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Comment on the Canadian Task Force on the Preventive Health Care on PSA Screening

Comment on the Canadian Task Force on the Preventive Health Care on PSA Screening

2. Digital rectal exam (DRE) has value for the detection of many anal and rectal problems, as well as prostatic abnormalities in addition to prostate cancer. DRE should continue to be performed as a routine part of the periodic health exam. 3. Do not treat men with low-risk prostate cancer, or older men with intermediate-

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Output from the CIHR Canadian HIV Trials Network international postdoctoral fellowship for capacity building in HIV clinical trials

Output from the CIHR Canadian HIV Trials Network international postdoctoral fellowship for capacity building in HIV clinical trials

Abstract: As a response to the human immunodeficiency virus (HIV) epidemic and part of Canadian Institutes for Health Research’s mandate to support international health research capacity building, the Canadian Institutes for Health Research Canadian HIV Trial Network (CTN) developed an international postdoctoral fellowship award under the CTN’s Postdoctoral Fellowship Awards Program to support and train young HIV researchers in resource-limited settings. Since 2010, the fellowship has been awarded to eight fellows in Cameroon, China, Lesotho, South Africa, Uganda and Zambia. These fellows have conducted research on a wide variety of topics and have built a strong network of collaboration and scientific productivity, with 40 peer-reviewed publications produced by six fellows during their fellowships. They delivered two workshops at international conferences and have continued to secure funding for their research, using the fellowship as a step- ping stone. The CTN has been successful in building local HIV research capacity and forming a strong network of like-minded junior low- and middle-income country researchers with high levels of research productivity. They have developed into mentors, supervisors and faculty members, who, in turn, build local capacity. The sustainability of this international fellowship award relies on the recognition of its strengths and the involvement of other stakeholders for additional resources. Keywords: CTN, postdoctoral fellowship, capacity building, clinical trials, networking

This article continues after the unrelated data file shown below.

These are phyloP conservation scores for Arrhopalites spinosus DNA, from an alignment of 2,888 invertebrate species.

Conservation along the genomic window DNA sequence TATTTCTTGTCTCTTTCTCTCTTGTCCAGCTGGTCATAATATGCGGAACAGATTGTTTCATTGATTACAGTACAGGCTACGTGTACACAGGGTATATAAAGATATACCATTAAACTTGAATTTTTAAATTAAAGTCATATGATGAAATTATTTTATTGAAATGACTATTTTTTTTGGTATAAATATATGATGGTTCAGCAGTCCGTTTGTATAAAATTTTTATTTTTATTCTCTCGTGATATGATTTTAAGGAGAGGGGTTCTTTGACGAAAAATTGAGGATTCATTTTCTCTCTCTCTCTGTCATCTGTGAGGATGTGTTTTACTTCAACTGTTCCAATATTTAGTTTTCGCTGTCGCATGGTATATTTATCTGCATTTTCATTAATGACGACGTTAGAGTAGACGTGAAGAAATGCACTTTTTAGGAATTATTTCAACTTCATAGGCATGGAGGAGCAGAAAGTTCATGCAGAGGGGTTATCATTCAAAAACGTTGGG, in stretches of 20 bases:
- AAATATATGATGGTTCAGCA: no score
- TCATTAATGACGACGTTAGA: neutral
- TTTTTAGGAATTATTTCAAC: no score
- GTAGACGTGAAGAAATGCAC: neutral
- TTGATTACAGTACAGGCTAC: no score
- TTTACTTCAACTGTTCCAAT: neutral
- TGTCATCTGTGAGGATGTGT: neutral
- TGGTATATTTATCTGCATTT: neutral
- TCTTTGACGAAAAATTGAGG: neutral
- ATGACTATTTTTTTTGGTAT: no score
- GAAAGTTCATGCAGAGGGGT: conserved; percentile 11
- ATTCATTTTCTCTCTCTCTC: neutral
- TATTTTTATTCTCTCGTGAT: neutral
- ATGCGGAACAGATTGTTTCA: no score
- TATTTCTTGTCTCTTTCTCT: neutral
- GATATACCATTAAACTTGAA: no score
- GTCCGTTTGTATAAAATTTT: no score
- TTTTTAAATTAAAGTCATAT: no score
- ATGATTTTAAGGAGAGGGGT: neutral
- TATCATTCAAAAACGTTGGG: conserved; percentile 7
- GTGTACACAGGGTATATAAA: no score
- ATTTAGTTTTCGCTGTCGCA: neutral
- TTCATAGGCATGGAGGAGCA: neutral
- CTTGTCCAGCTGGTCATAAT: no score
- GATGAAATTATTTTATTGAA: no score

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<p>Frailty Phenotype: Evidence of Both Physical and Mental Health Components in Community-Dwelling Early-Old Adults</p>

<p>Frailty Phenotype: Evidence of Both Physical and Mental Health Components in Community-Dwelling Early-Old Adults</p>

Frailty has been identi fi ed among major factors con- tributing to old-age disability. 3,4 According to the Survey of Health, Aging and Retirement in Europe (SHARE), more than 50% of the European community-dwelling adults 50 or more years of age are prefrail or frail. 5 Although a consensus regarding the de fi nition of frailty has not yet been achieved, 6,7 the frailty phenotype diag- nostic criteria developed by Fried and colleagues are the most widely used criteria for population-based studies. 6,8 These criteria consist of fi ve components: unintentional weight loss, exhaustion, low physical activity, slow walk- ing speed at usual pace, and low grip strength, with 1 – 2 positive criteria indicating pre-frailty, and 3 or more posi- tive criteria indicating frailty. 9 Based on the Cardiovascular Health Study, Fried et al not only provided a standardized diagnostic criteria for frailty in community- dwelling older adults but also demonstrated that disability is an outcome of frailty. 9 Subsequent studies con fi rmed the predictive value of Fried frailty phenotype de fi nition for adverse health outcomes in community-dwelling older adults in various populations. 10 – 13
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The development of the Canadian Rural Health Research Society: creating capacity through connection

The development of the Canadian Rural Health Research Society: creating capacity through connection

Although there is a long history of research into the health of rural Canadians, as well as a long history of international research symposia and meetings on rural health issues 1 , the rural health research community remains small and dispersed across the country. Within the last decade, sparked largely by the new research funding opportunities created by the establishment of the Canadian Institutes of Health Research (CIHR), there has been a concerted effort to develop more substantial connections among rural health researchers from many different disciplines and parts of Canada. The Canadian Rural Health Research Society (CRHRS), created by researchers as a means to establish a robust and well- funded rural health research community, has developed as a network of researchers in the four principal areas of rural health research: (i) biomedical; (ii) clinical; (iii) health services and policy; (iv)population and public health.